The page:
Navigant Research Blog

Floating Offshore Wind Showing Potential

— November 1, 2017

Offshore wind is notching up impressive cost reduction success, evidenced by record low power purchase agreement prices in recent UK and other European competitive bidding auctions. This is great news, but the game changer is if floating offshore wind foundations could achieve commercial success.

This could reduce offshore wind foundation costs and open cost-effective wind power in locations coincident with large coastal population centers, energy demand, and deep ocean sea beds that currently aren’t cost-effective with today’s variety of fixed bottom foundations. Potential markets are the entire west coast of the Americas, Hawaii, Japan, South Korea, parts of China, South Africa, New Zealand, and many European markets, including much of the Mediterranean.

Floating Offshore Wind Becoming a Reality

With that context in mind, it’s great news to see that floating offshore wind is moving from the conceptual and design phase to actual projects. In 4Q 2017, Norway’s Statoil installed a 30 MW wind farm on the northeast coast of Scotland. It is made up of five 6 MW Siemens turbines installed on floating structures at Buchan Deep, 25 km off Peterhead, Scotland.

The Hywind Scotland wind farm is expected to power around 20,000 households. Statoil believes the project will demonstrate the feasibility of future commercial floating wind farms “that could be more than four times the size.” From the first pilot floating turbine outside Karmøy, Norway in 2009 to the launch of this new wind farm, capital costs have fallen by around 60%-70%. Statoil says cost reductions of a further 40%-50% are realistic for future projects.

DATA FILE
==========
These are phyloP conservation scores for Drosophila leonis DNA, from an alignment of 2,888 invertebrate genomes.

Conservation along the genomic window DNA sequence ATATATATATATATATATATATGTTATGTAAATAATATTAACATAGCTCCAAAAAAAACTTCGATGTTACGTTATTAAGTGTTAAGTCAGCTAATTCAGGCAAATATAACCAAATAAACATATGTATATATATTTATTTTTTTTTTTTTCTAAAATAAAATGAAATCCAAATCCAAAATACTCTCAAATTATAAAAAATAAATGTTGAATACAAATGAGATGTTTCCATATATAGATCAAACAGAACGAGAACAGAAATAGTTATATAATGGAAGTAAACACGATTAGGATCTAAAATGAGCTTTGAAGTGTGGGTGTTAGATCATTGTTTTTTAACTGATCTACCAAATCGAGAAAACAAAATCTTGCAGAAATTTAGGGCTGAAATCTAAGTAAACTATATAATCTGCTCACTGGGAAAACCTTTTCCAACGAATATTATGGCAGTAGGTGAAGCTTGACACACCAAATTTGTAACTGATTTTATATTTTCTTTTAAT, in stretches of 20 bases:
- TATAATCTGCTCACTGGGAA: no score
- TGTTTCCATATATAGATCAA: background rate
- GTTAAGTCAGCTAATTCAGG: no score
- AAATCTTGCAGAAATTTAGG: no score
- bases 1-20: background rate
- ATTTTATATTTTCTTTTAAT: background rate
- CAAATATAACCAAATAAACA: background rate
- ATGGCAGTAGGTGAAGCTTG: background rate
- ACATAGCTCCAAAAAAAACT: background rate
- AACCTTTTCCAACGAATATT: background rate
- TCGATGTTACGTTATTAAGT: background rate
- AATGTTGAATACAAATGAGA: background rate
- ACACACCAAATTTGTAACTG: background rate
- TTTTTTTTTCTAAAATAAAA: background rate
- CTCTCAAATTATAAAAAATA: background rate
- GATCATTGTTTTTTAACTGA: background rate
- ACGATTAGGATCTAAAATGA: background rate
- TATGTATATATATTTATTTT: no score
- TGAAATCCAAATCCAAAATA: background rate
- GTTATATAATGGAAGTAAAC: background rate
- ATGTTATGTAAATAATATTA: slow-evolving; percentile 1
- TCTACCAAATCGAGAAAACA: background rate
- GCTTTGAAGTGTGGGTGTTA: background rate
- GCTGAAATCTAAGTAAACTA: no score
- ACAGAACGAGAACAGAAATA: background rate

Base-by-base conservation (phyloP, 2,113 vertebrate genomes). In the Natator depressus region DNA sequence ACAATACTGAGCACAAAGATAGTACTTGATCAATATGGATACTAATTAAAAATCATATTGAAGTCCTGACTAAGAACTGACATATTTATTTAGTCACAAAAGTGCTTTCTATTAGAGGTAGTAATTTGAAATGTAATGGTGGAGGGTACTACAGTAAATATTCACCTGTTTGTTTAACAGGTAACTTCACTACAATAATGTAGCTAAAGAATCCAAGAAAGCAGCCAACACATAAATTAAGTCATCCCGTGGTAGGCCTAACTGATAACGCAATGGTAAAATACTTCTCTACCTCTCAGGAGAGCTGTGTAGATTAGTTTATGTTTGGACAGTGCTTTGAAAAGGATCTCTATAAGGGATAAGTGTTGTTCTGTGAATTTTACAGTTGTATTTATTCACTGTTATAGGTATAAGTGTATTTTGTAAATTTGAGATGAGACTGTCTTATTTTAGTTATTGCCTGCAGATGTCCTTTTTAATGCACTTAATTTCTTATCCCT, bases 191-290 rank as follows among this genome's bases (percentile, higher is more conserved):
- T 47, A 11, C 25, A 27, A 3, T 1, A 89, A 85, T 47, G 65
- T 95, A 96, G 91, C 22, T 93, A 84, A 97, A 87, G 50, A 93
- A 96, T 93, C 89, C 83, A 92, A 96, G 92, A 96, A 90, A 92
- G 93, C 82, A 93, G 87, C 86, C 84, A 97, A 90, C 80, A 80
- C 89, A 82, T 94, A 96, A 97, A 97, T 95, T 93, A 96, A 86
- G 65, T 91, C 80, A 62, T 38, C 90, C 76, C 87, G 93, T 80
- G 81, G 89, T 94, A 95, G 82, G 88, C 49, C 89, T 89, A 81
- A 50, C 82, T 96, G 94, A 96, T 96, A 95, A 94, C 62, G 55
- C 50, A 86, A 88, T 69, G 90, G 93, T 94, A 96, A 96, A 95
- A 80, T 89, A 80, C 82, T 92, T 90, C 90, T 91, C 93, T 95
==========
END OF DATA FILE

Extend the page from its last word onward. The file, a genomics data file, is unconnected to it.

Hywind Scotland Wind Farm

(Source: Statoil)

Hywind Scotland

The Hywind project will cover around 4 square kilometers at a sea depth of 95-120 meters. The floating turbines have a total height of 253 meters, with 175 meters of the structures floating above the surface of the sea (to the wingtip) and 78 meters submerged underwater. The rotor diameter is 154 meters. This is only the first step of the project, with the end goal being to develop a large-scale floating offshore wind project of 500 MW-1,000 MW. Statoil is a serious company with serious money backing its efforts, including the company agreeing in a competitive auction round in December 2016 to pay $42.4 million for lease rights to develop an offshore wind project off the New York coast.

Following France’s Example

The Hywind launch comes on the back of the inauguration of France’s first floating offshore wind turbine—Floatgen—in October and represents an important breakthrough for floating offshore wind. It shows it is ready to be integrated into the energy market. Floatgen’s 2 MW turbine features a number of innovative solutions, from the concrete composition and its construction to the nylon mooring lines.

The consortium developer Ideol has optimized some areas of the design and the construction method. It is building its supply chain in preparation for mass production, all with an eye to driving costs down. Ideol says its solution is ideal because it is compact and does not need to increase in size and mass at the same ratio as the turbine nameplate rating. Ideol says it can potentially be adapted to turbines up to 15 MW, the size range the leading turbine OEMs are planning for next-generation 2025-2030 offshore installations.

Offshore Wind Soon to Be a Legitimate Power Option

Floating offshore wind is not yet commercially viable against fixed bottom foundations. Plenty of fixed bottom locations are available, but these two projects show that commercial viability just around the corner. If the past decade has been any guide, with the costs of onshore wind falling 77% in the past 7 years, the wind market has been attacking challenges, costs, and other impediments and disproving doubters. Floating offshore wind is increasingly likely to prove its legitimacy as a cost-effective offshore wind option.

 

The Peer-to-Peer Future of EV Charging

— November 1, 2017

In cities where EV drivers believe they have limited access to publicly available charging infrastructure, the resulting range anxiety hinders plug-in EV (PEV) adoption rates. VW’s subsidiary, Electrify America, required investment in infrastructure because of the dieselgate settlement, which should help reduce range anxiety in many areas. A variety of new technologies are bringing new value to the existing EV charging infrastructure, a trend that could also help ease range anxiety and grow the EV market.